How frustrating not to have your pain taken seriously. It's no fun to have to switch physicians, but maybe you'll be pleasantly surprised if you do. I recently saw a new neurologist who has already exceeded expectations (and mine were pretty low). I was just looking for someone to write my rx after my former neuro left, but this new one seems to be the best one I've seen yet.
I agree with what Nakamova said. One thing I would say is that each doctor is different and with that they tend to prefer a certain type of patient, which is not correct and can dampen the doctor/patient interpersonal relationship, which is sometimes not a relationship but rather a totalitarian regime. ;) I had a neurologist who I had to be very business like with and it worked, although he still struggled with respecting with me (hence why I study what I study since I feel that powr should lie with the patient, not the doctor); my epileptologist now is fine with me being very honest or being very business-like, depending on how I feel that day, i.e. we have an excellent relationship, which is what I hope for all patients.

It sounds like you should move on though. Best of luck. Just because someone doesn't look disabled, doesn't mean they are not. That irks me.
Nakamova said it. Go ahead and be as squeaky as you want. Politely at first and if that doesn't work, be the impolite squeaky wheel.

Never ever forget that your doctor works for you, not the other way around.
Vote with your feet if you are not getting the care you need. Walk out.
You have to understand that you need to be very mindful that Drs do not understand what its like to to cope day in and out with the bad/ugly side of epilepsy.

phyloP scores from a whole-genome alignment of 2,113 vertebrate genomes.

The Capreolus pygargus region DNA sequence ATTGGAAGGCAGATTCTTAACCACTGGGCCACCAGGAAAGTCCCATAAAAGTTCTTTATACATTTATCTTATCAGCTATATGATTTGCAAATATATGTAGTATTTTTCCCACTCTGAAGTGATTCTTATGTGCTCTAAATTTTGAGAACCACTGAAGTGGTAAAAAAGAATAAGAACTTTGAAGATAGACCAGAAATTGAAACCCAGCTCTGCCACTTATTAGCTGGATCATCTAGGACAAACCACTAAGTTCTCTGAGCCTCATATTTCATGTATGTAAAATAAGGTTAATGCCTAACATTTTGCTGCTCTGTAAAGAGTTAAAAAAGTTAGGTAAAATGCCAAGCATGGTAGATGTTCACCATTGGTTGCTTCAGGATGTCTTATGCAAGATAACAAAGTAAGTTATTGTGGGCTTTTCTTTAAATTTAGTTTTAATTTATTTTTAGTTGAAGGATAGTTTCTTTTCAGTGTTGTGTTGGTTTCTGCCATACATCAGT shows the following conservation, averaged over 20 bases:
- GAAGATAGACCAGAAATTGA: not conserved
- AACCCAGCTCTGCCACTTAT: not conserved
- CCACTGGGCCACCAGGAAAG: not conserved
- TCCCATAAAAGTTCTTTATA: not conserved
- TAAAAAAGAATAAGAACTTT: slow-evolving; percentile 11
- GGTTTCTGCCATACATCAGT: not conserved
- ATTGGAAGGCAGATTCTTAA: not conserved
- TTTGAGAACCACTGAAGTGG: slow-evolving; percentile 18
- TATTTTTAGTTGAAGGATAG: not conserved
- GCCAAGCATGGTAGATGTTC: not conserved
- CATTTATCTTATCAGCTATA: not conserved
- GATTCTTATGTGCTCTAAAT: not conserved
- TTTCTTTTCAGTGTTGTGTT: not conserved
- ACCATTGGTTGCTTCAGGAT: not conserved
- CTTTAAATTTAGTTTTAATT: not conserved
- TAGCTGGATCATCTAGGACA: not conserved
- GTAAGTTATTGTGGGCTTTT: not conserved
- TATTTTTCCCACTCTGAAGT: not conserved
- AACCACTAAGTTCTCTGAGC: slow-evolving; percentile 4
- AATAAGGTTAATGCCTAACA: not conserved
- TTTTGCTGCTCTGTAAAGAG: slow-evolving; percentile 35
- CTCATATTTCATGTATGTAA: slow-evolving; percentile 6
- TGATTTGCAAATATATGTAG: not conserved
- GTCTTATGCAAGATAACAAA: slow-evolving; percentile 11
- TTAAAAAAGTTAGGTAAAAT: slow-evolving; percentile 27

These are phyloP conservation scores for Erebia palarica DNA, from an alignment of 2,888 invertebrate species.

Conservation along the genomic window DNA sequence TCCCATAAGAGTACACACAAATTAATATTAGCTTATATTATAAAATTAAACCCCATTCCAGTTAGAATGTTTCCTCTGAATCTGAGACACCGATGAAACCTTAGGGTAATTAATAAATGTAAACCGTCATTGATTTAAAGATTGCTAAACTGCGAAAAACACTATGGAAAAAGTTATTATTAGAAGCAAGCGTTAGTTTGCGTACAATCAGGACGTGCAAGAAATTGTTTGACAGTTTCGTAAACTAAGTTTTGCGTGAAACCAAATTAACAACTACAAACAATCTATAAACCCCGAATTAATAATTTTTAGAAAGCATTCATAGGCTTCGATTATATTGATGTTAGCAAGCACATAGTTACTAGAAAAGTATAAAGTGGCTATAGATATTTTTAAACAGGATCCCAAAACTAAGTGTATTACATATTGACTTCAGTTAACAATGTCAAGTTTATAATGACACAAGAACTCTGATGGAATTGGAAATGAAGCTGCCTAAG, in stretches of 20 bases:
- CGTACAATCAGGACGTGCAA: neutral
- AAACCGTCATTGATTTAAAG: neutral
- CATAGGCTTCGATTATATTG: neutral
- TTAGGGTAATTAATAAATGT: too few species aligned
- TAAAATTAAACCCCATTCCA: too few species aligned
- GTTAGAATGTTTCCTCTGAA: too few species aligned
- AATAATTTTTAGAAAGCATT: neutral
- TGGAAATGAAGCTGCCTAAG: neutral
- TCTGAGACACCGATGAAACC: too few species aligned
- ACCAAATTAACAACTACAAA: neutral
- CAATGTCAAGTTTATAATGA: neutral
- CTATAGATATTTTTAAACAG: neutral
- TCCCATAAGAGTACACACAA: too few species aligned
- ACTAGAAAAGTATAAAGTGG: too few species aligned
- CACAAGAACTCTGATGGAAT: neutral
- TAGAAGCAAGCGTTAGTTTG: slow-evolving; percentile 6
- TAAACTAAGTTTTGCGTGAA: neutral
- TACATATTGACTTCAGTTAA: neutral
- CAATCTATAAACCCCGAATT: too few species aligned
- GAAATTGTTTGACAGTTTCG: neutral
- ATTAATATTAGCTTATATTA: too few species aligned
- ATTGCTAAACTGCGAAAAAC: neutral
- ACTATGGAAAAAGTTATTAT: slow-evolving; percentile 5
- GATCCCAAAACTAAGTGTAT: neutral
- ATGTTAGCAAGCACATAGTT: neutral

I am not afraid to ask questions and if they are not doing the best for my Daughter, I am not frightened to tell them. I have met some true Dr morons in the past ...In my situation I have to be my Daughter's voice.

But for you.. you need to not be afraid if you are not happy or agree with what the Dr proposes.

I always write a list of stuff in my notes, anything that you might think is dumb just may be a actually a big deal in problem solving.
I will come straight out and ask my doc what I want.I'll pick up my chart and I'll read it also,it's about me I have that right I'm over 18 and my neuro has no problem with that he says there your records.

I will flat out tell a doc I wont take a drug. Most of my docs like the way I am they know I look everything up to find out about things and they like that and I question things. If I don understand something they say I ask them to put it in words I do understand.
I think part of the problem may be the secretary.

A larger issue seems to be that there is no one to see me. The local clinic is so busy that it's near impossible to get an appointment. And, there are absolutely no doctors in practice here. It's actually easier go me to get in at the Mayo. Unfortunately orthopedics at the Mayo is crazy busy too. I'm going to try to get an appointment with a different doctor today. I'll let you know what happens. In the mean time, I'm in agony and have missed almost two weeks of school. I'm just so frustrated because I'm always waiting, and it's not like I can do anything like go to school or even rest up in bed. It's been going on for a month. It's a miracle I haven't started having seizures on account of lack of sleep.

It is not easy trying to engaged in conversation with your doctor or neurologist, even the epilepsy nurse, there is a lack of education towards epilepsy on there part, a definite lack of manners and a lack of respect towards their patients. I agree with what Nakamova said "Don't hesitate to be a squeaky wheel when it comes to yo" mind you that can be easier said than done. I know my neurologist got a shock and did not like it when I said I would not take one medication she prescribed or when I told her the vimpat was causing me pain. The thing that got her the most is when I asked about the side effects.

Yes it can be hard to get some (probably most) to listen you that is why you need to stand your ground and repeat yourself until they do listen, its more like a conveyer belt with most doctors I think.